Sunday Times (Sri Lanka)

SL company to repay COVID-19 induced, reduced staff salaries

- By Duruthu Edirimuni Chandrasek­era

Would you believe it? There is a company in Sri Lanka which will repay COVID-19 induced, reduced salaries of staff. It is probably the only one in the world to do so.

WSO2, an open- source technology provider will remit the salary portion which was cut from staff for the past three months back to them in the July salaries, Sanjiva Weerawaran­a, Founder and CEO of WSO2 told the Business Times in an interview.

He said the company had prepared for losing up to 50 per cent in the quarter salaries were cut but the company had made money during these months to the effect that salaries could be reset. WSO2 has 650 employees out of which 100 work outside the country.

Mr. Weerawaran­a noted that WSO2 is returning into a growth phase where US$10 million will be invested within a year and then another over 100 employees will be absorbed within the next 12 months.

The coronaviru­s pandemic has shifted attitudes about working from home, altering the dynamics of the work environs.

But now that work- from- home has been shown to be possible for millions of workers, odds are that when the COVID-19 crisis is over, more employers will let some employees do it some of the time. Employees all over the world have increasing­ly sought out positions with remote working capability in addition to flexibilit­y and generous amounts of time off in order to achieve a better work/ life balance - but it has been - more often than not - wishful thinking.

Mr. Weerawaran­a added that Sri Lankan companies should embrace the work-from-home concept. He said that since his was a global business, it forced them to work from home. "We used to always work from home but the preference was to come to office when there was a need – for example a meeting," he said.

With the pandemic settling in, working from home had a ' non-– negative' impact on the $ 50 million-worth company's productivi­ty, he stressed. "Mainly the commuting time was eliminated. Some employees travel from Gampaha and that takes a good 1 1/2 to 2 hours commute."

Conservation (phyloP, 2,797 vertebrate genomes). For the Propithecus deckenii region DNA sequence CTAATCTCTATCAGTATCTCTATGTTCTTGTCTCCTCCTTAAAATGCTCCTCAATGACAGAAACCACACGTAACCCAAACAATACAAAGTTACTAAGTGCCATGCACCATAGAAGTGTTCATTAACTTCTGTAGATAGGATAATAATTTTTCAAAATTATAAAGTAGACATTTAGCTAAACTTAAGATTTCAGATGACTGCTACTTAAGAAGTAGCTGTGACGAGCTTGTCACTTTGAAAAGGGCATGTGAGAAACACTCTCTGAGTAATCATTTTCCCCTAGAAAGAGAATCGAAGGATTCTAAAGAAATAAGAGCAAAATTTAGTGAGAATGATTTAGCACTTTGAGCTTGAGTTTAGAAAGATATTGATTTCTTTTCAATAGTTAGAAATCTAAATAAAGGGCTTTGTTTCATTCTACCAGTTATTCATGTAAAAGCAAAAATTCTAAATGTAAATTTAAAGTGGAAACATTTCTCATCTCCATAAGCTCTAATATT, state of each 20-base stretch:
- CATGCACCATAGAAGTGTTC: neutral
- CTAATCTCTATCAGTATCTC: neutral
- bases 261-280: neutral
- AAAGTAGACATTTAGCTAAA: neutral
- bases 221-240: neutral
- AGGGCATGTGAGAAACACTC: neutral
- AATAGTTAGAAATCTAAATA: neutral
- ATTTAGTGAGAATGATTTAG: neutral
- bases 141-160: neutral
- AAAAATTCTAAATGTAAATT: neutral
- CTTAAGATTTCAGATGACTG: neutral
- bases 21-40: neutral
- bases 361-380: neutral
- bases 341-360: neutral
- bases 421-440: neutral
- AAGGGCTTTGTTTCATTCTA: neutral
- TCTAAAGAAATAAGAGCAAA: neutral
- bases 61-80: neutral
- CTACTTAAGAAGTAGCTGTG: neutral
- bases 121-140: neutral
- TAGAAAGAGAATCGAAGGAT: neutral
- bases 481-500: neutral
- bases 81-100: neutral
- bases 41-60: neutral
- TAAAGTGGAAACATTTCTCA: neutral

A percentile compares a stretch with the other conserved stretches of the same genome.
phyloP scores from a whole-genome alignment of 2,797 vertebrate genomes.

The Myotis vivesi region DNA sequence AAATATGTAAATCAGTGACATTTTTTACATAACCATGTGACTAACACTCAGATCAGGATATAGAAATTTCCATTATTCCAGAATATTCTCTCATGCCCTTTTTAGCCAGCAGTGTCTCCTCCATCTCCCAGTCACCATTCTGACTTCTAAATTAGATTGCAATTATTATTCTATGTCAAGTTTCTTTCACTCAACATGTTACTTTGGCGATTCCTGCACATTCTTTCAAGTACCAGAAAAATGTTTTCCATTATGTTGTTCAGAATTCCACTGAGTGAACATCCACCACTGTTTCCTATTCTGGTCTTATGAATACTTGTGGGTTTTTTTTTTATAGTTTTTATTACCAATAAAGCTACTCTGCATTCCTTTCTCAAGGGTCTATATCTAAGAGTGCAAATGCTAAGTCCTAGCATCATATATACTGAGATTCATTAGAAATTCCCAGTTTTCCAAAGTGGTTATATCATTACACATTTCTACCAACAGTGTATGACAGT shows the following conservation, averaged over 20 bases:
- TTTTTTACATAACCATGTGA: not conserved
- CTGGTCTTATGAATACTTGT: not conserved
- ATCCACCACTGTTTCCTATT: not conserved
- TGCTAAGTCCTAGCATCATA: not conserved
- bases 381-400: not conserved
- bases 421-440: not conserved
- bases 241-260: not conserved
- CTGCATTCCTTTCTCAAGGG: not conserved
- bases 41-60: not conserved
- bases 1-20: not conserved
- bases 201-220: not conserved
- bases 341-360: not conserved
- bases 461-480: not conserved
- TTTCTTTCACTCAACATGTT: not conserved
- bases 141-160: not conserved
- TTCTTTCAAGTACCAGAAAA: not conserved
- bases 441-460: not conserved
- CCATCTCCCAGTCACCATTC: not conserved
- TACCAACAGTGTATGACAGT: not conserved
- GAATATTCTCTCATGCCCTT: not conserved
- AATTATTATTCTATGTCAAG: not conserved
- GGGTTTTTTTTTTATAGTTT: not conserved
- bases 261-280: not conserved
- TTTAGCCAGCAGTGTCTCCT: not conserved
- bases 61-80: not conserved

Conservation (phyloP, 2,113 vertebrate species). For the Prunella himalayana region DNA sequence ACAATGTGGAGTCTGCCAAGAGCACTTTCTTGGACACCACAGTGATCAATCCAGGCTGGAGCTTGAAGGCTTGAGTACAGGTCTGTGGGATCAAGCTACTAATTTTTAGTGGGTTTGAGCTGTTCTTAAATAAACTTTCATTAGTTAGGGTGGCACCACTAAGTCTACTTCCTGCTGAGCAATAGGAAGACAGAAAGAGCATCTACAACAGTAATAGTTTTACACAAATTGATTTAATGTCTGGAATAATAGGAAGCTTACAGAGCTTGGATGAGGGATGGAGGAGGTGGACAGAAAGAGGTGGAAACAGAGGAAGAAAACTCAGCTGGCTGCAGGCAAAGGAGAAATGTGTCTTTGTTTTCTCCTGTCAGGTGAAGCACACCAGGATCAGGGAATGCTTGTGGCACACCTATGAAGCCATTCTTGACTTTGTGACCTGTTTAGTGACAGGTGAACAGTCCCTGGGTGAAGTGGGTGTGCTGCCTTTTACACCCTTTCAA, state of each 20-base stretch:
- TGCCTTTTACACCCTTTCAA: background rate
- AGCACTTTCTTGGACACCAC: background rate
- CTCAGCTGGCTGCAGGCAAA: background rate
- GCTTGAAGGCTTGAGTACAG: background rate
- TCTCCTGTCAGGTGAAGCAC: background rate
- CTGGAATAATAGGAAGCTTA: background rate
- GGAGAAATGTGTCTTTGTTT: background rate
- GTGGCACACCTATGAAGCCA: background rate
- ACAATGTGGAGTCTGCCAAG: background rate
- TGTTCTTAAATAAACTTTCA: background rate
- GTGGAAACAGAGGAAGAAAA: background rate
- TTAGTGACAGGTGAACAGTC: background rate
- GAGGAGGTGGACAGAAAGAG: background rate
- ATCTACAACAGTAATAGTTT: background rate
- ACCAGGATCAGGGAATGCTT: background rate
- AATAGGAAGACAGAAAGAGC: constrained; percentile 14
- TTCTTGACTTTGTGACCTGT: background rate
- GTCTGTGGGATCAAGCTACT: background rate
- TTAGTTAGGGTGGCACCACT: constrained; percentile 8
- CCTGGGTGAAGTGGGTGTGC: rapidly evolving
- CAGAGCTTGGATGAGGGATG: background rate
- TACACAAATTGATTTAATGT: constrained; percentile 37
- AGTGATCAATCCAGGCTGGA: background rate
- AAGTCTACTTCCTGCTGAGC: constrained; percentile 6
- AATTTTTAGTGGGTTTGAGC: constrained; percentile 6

Mr. Weerawaran­a also noted that unlike most other similar companies, most of WSO2' s sales team are based in Sri Lanka. "We have done half of the $ 1 million sales over the phone without ever meeting the customer," he said noting that WSO2 has been selling online for the last 15 years that it has been in existence.

So, the pandemic forcing firms to work from home was a familiar phenomenon for the company.

Mr. Weerawaran­a added that the entire world all of a sudden fits into what they have been doing all the while.

He noted that company management should shed the wear-a-tie and arrive in the office that they have been wired into for generation­s. "I find that employees are being more efficient in this context. In any work which revolves around digital sphere, one should be able to do from home."

Shifting their focus to how they can create sustainabl­e business models so they can better adapt to the new realities of working and doing business at an unpredicta­ble time should be the focus, he said. “This is partly because staffers demand it after having worked remotely successful­ly. Partly, it’ll be to reduce the cost of the employer’s space and related costs in office.”

Tech giants including Amazon, Google, Facebook, and Twitter announced that most of their staff is mandated to work remotely due to the coronaviru­s. Twitter told its employees that many of them will be allowed to work from home in perpetuity, even after the pandemic ends. These moves signaled a growing shift in attitudes in certain industries toward remote working — a change that could have lasting implicatio­ns, Mr. Weerawaran­a said.

 ??  ?? Mr. Sanjiva Weerawaran­a
Mr. Sanjiva Weerawaran­a
 ??  ??
 ??  ??
 ??  ??

Newspapers in English

Newspapers from Sri Lanka